Sampling to Confirm Water Safety Begins
Wednesday Jun 27th, 2018
The Baltimore City Department of Public Works (DPW) is required by State and Federal laws to periodically test our drinking water for lead and copper residue. Baltimore initially was required to monitor at least 100 different taps once every year. Because the City’s water quality consistently exceeds the set standards, our lead and copper sampling frequency was reduced to 50 homes every three years.
This year Baltimore’s water system is again doing lead and copper monitoring and has mailed letters to the 50 identified locations. The most recent routine testing was done in 2015.
“Baltimore’s drinking water comes from protected source waters, and is essentially lead-free when it leaves our water filtration plants,” said DPW Director Rudolph S. Chow, P.E. “In addition, our water distribution pipes are made of concrete or iron — materials that do not contain lead."
Customer properties are chosen for voluntary participation in the study based on the factors (age, location, and construction practices common at the time) that make them MOST likely to have lead in their plumbing. If a citizen receives a letter requesting participation in this important program, we ask that they please contact the Water Quality Laboratory at 410-396-0150 to provide their consent.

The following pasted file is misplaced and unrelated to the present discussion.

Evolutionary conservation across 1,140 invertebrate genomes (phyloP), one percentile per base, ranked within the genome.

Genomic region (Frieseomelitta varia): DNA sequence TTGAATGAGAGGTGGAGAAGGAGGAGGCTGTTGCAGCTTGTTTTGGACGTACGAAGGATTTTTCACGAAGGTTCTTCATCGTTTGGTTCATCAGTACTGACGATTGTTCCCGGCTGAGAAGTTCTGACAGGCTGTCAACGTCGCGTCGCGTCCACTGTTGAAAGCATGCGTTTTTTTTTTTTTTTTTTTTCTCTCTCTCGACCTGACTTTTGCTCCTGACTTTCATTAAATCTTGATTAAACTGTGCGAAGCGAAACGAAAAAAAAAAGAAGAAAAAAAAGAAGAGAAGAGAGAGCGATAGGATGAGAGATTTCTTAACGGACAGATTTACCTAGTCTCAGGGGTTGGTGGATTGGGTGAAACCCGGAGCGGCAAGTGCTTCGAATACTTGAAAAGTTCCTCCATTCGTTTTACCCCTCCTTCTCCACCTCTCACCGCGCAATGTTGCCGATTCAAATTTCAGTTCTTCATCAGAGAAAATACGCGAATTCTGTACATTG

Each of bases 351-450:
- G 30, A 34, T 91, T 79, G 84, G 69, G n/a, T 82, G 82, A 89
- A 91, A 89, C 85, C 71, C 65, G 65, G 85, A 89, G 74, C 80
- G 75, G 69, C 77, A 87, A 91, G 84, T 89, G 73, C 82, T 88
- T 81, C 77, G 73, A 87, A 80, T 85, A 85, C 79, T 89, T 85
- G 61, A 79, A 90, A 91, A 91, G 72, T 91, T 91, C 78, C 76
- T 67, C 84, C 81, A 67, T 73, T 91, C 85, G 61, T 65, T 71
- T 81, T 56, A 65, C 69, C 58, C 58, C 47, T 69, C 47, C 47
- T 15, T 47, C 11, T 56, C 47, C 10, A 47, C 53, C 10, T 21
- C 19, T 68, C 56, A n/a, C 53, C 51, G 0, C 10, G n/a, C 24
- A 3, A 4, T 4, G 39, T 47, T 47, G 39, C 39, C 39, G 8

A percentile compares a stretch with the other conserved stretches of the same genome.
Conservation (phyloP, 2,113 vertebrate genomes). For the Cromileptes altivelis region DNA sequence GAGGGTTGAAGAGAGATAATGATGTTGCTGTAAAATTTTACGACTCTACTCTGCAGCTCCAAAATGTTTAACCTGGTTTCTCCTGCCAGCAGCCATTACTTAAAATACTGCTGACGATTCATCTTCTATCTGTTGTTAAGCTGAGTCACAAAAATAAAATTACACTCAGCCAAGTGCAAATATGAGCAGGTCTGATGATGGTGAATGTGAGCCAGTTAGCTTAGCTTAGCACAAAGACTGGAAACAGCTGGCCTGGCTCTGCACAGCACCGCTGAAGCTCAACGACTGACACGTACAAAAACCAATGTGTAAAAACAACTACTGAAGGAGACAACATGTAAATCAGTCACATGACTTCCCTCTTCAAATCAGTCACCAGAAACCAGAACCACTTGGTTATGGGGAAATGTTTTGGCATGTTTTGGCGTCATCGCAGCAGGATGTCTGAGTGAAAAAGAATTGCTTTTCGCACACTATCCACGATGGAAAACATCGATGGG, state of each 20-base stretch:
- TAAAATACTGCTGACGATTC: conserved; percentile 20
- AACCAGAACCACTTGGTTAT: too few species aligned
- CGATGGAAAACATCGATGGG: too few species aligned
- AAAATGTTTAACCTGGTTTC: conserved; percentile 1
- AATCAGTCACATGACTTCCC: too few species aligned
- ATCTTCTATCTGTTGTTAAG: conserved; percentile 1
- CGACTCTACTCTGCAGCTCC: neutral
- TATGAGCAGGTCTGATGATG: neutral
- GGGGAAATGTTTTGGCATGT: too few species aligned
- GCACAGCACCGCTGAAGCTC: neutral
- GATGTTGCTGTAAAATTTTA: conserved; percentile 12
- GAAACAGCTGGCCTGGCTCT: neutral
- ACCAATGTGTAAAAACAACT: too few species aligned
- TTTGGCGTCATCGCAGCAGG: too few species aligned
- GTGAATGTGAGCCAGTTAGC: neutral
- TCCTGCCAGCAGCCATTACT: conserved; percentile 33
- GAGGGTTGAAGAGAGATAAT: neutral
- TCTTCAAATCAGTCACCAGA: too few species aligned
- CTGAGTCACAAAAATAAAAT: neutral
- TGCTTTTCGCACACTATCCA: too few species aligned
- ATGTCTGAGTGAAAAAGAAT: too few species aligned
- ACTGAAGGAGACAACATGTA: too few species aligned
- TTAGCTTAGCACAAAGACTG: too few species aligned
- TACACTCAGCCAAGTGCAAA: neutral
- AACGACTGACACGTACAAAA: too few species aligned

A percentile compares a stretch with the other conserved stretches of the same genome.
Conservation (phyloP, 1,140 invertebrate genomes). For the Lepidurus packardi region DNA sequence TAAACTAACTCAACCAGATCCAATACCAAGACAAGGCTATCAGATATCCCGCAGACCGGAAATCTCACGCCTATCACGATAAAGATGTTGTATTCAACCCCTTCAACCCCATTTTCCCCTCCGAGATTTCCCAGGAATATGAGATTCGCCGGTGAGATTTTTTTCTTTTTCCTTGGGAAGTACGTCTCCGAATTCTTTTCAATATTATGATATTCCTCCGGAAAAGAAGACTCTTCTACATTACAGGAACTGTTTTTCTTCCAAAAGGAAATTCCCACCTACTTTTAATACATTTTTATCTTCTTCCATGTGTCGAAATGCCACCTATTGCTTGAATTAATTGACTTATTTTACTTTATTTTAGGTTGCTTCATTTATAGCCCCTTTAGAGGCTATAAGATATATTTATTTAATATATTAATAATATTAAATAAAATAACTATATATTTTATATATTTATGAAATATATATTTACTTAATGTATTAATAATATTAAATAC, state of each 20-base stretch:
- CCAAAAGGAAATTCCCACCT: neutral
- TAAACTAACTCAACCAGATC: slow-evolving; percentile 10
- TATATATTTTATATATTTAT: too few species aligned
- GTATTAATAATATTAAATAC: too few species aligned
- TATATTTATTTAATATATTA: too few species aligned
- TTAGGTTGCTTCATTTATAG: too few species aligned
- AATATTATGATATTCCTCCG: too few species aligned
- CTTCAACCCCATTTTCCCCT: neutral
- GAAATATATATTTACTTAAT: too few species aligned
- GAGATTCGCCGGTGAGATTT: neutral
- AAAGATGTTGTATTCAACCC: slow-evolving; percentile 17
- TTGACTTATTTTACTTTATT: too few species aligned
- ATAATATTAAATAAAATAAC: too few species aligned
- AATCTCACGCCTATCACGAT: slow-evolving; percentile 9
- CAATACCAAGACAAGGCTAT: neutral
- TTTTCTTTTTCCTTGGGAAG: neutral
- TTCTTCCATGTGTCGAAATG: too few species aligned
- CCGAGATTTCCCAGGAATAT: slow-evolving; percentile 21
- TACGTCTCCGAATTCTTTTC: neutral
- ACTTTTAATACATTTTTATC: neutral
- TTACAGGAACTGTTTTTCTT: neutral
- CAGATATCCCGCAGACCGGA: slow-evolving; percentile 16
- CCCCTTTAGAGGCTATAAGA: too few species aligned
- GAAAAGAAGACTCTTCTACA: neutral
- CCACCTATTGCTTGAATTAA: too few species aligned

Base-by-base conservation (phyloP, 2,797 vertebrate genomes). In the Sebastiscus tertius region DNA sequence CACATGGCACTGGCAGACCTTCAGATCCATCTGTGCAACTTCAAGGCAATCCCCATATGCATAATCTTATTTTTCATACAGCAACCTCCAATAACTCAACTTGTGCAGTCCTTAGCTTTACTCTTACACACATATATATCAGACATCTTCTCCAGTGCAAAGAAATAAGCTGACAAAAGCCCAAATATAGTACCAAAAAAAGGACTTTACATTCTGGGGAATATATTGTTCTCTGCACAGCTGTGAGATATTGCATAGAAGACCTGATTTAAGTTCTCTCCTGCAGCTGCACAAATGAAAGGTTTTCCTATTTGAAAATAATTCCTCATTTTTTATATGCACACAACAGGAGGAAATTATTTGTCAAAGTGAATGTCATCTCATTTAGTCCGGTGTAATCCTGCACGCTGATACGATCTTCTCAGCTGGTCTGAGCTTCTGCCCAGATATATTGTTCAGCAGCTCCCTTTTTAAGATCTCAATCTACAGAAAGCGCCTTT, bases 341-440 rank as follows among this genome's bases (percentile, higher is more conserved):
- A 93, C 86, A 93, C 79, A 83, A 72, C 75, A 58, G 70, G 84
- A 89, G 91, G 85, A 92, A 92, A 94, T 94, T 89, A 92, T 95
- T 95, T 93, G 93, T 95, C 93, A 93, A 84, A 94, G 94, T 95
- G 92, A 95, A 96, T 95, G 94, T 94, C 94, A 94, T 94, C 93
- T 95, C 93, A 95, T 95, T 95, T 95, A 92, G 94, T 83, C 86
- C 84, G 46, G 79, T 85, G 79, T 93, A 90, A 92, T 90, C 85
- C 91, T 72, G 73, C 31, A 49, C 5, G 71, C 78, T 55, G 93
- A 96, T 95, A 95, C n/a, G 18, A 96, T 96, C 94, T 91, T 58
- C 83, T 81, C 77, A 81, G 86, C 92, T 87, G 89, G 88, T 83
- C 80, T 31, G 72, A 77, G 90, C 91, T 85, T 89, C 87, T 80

The simple testing involves taking “first-draw” samples of water that has stood in a residence’s pipes that have not been opened for a minimum of six hours. This is to capture any particles from inside the household plumbing that might have accumulated while the water sits undisturbed.
Lead can be released when the water comes in contact with plumbing fixtures that do contain lead. That is why DPW carefully treats its water with lime, an anti-corrosive agent which helps to prevent lead from leaching out of household plumbing. Customers who have concerns or questions about water quality at their homes or businesses can call 311 in Baltimore City, or 410-396-5352 in Baltimore County, to request testing.
To reduce possible exposure to lead, it is a good idea to run water for 30 seconds to 2 minutes, or until it becomes cold before using it for cooking or drinking. This action allows water that has been sitting in household pipes to be replaced with the constantly moving water from the mains.
Baltimore water customers and the general public are also encouraged to review our annual Water Quality Reports: https://publicworks.baltimorecity.gov/water-quality-reports.